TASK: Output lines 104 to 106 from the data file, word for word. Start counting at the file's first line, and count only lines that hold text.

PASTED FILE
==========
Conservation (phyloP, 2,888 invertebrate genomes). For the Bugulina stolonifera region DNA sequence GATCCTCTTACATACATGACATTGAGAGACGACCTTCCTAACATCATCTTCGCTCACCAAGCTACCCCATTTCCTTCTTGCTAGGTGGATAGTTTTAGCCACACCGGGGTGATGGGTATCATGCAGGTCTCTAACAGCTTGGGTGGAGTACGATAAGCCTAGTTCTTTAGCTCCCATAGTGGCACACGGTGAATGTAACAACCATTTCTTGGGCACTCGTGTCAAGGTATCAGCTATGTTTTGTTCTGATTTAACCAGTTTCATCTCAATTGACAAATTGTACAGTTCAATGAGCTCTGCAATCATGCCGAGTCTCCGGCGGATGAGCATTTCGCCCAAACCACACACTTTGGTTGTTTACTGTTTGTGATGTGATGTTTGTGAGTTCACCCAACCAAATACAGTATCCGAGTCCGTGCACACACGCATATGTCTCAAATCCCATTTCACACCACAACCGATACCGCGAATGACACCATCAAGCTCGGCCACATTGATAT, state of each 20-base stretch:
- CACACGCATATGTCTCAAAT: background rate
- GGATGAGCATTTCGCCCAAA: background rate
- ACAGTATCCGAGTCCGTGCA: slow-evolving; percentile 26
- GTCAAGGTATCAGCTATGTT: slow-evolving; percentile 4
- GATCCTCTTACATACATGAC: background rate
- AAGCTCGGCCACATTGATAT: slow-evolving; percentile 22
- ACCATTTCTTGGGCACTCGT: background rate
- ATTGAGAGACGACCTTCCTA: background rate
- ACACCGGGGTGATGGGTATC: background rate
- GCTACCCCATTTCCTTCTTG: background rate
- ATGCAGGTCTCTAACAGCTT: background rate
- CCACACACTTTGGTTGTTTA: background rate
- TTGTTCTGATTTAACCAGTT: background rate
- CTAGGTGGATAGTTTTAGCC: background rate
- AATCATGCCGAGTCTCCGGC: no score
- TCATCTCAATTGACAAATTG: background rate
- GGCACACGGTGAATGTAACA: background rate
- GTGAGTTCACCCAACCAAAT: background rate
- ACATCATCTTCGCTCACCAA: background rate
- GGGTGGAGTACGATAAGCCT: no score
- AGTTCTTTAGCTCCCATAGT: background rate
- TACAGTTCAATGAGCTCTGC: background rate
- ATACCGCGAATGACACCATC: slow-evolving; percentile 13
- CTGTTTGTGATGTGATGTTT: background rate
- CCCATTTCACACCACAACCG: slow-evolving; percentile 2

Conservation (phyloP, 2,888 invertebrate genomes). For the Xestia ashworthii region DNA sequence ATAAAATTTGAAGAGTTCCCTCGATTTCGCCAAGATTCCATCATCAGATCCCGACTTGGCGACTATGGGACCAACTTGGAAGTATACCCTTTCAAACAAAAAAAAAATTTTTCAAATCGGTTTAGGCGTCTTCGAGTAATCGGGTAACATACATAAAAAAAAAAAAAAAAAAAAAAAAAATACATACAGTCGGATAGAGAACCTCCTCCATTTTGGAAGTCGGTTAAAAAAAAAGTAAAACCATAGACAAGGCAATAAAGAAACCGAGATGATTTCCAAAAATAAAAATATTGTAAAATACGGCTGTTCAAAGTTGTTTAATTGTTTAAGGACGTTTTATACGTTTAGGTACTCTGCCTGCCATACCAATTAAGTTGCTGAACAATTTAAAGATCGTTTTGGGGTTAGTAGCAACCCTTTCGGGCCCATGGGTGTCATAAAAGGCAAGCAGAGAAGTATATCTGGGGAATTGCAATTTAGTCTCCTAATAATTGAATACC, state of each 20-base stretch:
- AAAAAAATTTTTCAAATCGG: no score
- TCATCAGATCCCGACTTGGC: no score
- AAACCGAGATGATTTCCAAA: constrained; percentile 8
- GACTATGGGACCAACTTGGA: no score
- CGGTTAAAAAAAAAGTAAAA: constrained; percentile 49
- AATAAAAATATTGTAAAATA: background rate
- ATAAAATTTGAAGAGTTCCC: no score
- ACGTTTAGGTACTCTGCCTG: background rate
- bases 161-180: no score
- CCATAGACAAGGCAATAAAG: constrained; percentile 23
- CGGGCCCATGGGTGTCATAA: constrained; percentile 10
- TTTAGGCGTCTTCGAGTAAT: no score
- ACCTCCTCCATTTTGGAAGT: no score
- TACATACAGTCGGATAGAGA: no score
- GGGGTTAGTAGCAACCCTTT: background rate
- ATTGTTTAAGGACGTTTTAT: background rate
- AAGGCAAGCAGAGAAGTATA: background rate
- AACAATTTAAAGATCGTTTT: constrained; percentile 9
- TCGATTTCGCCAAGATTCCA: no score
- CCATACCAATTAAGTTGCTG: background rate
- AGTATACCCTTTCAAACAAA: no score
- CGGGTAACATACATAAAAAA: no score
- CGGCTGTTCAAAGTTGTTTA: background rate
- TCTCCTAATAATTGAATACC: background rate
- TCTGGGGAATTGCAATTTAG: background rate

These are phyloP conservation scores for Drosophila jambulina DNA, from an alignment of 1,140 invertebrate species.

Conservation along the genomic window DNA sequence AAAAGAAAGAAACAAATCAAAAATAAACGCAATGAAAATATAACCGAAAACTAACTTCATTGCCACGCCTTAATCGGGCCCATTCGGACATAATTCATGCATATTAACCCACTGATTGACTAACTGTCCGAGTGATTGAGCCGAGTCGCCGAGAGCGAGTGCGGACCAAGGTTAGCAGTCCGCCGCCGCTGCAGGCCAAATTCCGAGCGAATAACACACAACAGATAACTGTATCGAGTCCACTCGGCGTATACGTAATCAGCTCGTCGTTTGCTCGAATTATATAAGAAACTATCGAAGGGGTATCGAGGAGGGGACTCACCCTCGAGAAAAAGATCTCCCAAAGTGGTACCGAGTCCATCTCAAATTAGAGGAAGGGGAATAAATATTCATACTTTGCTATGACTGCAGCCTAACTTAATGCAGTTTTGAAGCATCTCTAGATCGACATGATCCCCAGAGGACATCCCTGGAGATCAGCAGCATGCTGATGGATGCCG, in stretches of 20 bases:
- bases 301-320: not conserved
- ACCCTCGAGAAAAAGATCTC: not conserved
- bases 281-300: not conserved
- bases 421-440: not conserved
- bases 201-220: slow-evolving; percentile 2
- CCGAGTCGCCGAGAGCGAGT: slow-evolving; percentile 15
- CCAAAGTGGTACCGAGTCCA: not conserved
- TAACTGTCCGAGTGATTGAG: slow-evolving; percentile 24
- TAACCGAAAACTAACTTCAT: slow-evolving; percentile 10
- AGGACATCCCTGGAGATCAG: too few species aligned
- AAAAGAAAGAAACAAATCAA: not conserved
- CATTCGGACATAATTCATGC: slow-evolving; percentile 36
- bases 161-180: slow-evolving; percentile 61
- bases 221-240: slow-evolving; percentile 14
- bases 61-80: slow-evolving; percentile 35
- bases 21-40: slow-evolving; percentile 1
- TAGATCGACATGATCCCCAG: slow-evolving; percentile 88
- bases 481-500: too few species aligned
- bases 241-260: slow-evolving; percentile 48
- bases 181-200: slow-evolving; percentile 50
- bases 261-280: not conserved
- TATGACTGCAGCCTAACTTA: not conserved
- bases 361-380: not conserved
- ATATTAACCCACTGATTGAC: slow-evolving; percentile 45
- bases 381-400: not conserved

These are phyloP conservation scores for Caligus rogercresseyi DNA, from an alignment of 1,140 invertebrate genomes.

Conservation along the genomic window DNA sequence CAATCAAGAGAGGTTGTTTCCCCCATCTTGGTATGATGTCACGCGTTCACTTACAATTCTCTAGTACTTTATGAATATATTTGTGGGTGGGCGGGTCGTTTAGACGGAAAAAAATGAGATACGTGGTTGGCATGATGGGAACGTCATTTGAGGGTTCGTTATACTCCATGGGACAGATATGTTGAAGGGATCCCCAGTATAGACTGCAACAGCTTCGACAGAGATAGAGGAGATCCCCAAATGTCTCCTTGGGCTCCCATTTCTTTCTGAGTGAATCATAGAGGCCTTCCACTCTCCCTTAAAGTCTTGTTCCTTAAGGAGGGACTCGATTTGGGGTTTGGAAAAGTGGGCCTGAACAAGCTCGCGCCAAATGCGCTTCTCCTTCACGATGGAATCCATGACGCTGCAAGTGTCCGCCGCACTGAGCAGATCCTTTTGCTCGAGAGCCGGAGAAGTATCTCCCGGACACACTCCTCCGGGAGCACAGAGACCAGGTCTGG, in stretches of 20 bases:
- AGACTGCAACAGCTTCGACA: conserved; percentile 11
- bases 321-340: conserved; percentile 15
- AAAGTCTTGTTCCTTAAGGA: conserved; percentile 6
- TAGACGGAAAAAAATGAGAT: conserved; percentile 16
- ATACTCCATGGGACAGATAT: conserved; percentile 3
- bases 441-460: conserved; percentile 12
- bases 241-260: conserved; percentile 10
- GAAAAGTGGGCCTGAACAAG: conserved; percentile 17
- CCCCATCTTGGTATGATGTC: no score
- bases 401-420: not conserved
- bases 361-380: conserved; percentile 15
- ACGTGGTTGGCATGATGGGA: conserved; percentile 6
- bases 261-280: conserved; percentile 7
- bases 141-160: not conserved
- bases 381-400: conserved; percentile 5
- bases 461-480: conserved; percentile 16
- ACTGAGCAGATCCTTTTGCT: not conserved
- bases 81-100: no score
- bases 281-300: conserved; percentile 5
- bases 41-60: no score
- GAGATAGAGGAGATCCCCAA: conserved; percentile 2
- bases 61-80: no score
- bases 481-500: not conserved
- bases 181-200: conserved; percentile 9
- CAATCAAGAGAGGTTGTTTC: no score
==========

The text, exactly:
- bases 481-500: not conserved
- bases 181-200: conserved; percentile 9
- CAATCAAGAGAGGTTGTTTC: no score